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The interaction of vision and audition in two-dimensional space.

Godfroy-Cooper M, Sandor PM, Miller JD, Welch RB - Front Neurosci (2015)

Bottom Line: Overall, the improvement in precision for bimodal relative to the best unimodal target revealed the presence of optimal integration well-predicted by the Maximum Likelihood Estimation (MLE) model.Instead, the bimodal accuracy was found to be equivalent to or to exceed that of the best unimodal condition.The results provide some insight into the structure of the underlying sensorimotor processes employed by the brain and confirm the usefulness of capitalizing on naturally occurring differences between vision and audition to better understand their interaction and their contribution to multimodal perception.

View Article: PubMed Central - PubMed

Affiliation: Advanced Controls and Displays Group, Human Systems Integration Division, NASA Ames Research Center Moffett Field, CA, USA ; San Jose State University Research Foundation San José, CA, USA.

ABSTRACT
Using a mouse-driven visual pointer, 10 participants made repeated open-loop egocentric localizations of memorized visual, auditory, and combined visual-auditory targets projected randomly across the two-dimensional frontal field (2D). The results are reported in terms of variable error, constant error and local distortion. The results confirmed that auditory and visual maps of the egocentric space differ in their precision (variable error) and accuracy (constant error), both from one another and as a function of eccentricity and direction within a given modality. These differences were used, in turn, to make predictions about the precision and accuracy within which spatially and temporally congruent bimodal visual-auditory targets are localized. Overall, the improvement in precision for bimodal relative to the best unimodal target revealed the presence of optimal integration well-predicted by the Maximum Likelihood Estimation (MLE) model. Conversely, the hypothesis that accuracy in localizing the bimodal visual-auditory targets would represent a compromise between auditory and visual performance in favor of the most precise modality was rejected. Instead, the bimodal accuracy was found to be equivalent to or to exceed that of the best unimodal condition. Finally, we described how the different types of errors could be used to identify properties of the internal representations and coordinate transformations within the central nervous system (CNS). The results provide some insight into the structure of the underlying sensorimotor processes employed by the brain and confirm the usefulness of capitalizing on naturally occurring differences between vision and audition to better understand their interaction and their contribution to multimodal perception.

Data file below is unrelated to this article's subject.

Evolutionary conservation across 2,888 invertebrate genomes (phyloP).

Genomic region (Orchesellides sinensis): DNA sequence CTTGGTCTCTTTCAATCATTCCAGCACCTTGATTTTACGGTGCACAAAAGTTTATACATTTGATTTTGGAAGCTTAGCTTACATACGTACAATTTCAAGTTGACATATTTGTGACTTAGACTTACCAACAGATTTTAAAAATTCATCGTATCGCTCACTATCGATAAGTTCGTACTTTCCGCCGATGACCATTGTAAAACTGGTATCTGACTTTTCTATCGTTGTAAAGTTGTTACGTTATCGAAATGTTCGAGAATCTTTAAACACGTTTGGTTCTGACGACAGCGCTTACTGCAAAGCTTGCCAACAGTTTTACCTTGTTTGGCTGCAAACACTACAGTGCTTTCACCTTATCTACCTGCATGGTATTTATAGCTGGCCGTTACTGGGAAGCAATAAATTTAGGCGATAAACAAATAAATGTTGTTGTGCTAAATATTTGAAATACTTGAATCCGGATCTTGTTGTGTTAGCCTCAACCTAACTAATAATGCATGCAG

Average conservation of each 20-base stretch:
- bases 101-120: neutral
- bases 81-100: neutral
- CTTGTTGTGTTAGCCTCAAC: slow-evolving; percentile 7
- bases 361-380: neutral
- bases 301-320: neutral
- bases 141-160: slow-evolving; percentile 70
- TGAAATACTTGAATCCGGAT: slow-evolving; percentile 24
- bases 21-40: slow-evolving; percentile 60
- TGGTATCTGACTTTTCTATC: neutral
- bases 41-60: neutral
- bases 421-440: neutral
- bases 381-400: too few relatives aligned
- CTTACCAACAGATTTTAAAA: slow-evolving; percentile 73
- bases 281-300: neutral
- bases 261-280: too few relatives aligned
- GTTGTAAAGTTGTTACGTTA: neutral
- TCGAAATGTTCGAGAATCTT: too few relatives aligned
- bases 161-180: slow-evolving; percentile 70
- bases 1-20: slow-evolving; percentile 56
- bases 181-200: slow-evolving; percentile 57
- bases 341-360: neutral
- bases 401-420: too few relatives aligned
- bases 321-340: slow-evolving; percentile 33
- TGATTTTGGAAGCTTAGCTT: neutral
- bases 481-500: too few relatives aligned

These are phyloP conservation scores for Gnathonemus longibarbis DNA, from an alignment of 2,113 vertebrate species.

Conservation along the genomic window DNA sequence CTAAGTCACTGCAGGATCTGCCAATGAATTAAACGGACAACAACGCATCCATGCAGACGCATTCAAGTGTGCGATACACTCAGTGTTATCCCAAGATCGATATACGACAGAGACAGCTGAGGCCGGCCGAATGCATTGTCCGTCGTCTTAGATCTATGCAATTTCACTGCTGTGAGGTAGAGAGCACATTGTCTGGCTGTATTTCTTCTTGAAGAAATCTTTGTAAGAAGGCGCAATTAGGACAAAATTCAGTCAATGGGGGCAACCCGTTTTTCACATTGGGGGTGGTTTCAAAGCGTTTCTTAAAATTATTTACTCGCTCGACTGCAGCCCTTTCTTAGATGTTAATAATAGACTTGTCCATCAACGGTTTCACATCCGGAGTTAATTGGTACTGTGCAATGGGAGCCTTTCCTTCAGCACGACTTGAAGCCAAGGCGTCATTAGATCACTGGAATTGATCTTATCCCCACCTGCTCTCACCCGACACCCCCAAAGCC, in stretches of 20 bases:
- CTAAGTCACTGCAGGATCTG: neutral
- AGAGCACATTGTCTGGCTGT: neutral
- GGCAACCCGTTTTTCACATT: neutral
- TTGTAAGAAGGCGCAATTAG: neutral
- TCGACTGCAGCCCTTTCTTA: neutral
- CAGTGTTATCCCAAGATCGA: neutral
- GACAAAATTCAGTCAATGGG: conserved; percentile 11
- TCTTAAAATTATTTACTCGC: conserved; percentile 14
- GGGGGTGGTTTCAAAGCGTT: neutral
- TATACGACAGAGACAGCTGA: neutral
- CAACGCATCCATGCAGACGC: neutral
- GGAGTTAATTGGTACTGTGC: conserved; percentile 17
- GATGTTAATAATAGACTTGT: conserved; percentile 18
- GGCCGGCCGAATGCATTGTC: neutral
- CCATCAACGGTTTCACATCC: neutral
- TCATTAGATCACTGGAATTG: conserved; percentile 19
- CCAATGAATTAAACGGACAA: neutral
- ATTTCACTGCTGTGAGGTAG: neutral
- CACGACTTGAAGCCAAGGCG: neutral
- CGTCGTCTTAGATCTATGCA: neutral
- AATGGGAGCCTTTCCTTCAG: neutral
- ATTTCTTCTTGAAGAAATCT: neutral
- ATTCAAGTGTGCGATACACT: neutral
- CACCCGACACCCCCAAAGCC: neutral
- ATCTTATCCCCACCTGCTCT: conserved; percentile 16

No MeSH data available.


Related in: MedlinePlus

(A) Visual weight. A value of 0.5 would indicate an equivalent contribution of the A and the V modalities to the VA localization precision. For the examined region (−20 to +20° azimuth, −20 to +20° azimuth), WV values were 0.60 to 0.90, indicating that vision always contributed more than audition to bimodal precision. Left: In azimuth, WV decreases as the eccentricity of the target increases. In elevation, WV was marginally higher in the lower than in the upper hemifield. Right: VA accuracy is inversely correlated to WV i.e., the highest values of WV were associated with the smallest CEs. (B) Regression plots for the bimodal observed (rVA, left) and predicted accuracy (, right). Significant predictors: WV, rA and rV for rVA; rV for .
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Figure 7: (A) Visual weight. A value of 0.5 would indicate an equivalent contribution of the A and the V modalities to the VA localization precision. For the examined region (−20 to +20° azimuth, −20 to +20° azimuth), WV values were 0.60 to 0.90, indicating that vision always contributed more than audition to bimodal precision. Left: In azimuth, WV decreases as the eccentricity of the target increases. In elevation, WV was marginally higher in the lower than in the upper hemifield. Right: VA accuracy is inversely correlated to WV i.e., the highest values of WV were associated with the smallest CEs. (B) Regression plots for the bimodal observed (rVA, left) and predicted accuracy (, right). Significant predictors: WV, rA and rV for rVA; rV for .

Mentions: Vision, which is the most reliable modality for elevation, was expected to be associated with a stronger weight along the elevation axis than along the azimuth axis. This is indeed what was observed (WV: X: μ = 0.75, sd = 0.03; WV: Y: μ = 0.81, sd = 0.03; X,Y: t = −0.05 p = 0.05). As expected, the visual weight decreased significantly with eccentricity in azimuth [F(2, 22) = 10.25, p = 0.001] but not in elevation [F(2, 22) = 1.16, p = 0.33], as seen in Figure 7A, left. In this axis, WV was marginally higher in the lower hemifield than in the upper hemifield (upper: μ = 0.74; lower: μ = 0.78; upper, lower: t = −0.04, p = 0.07).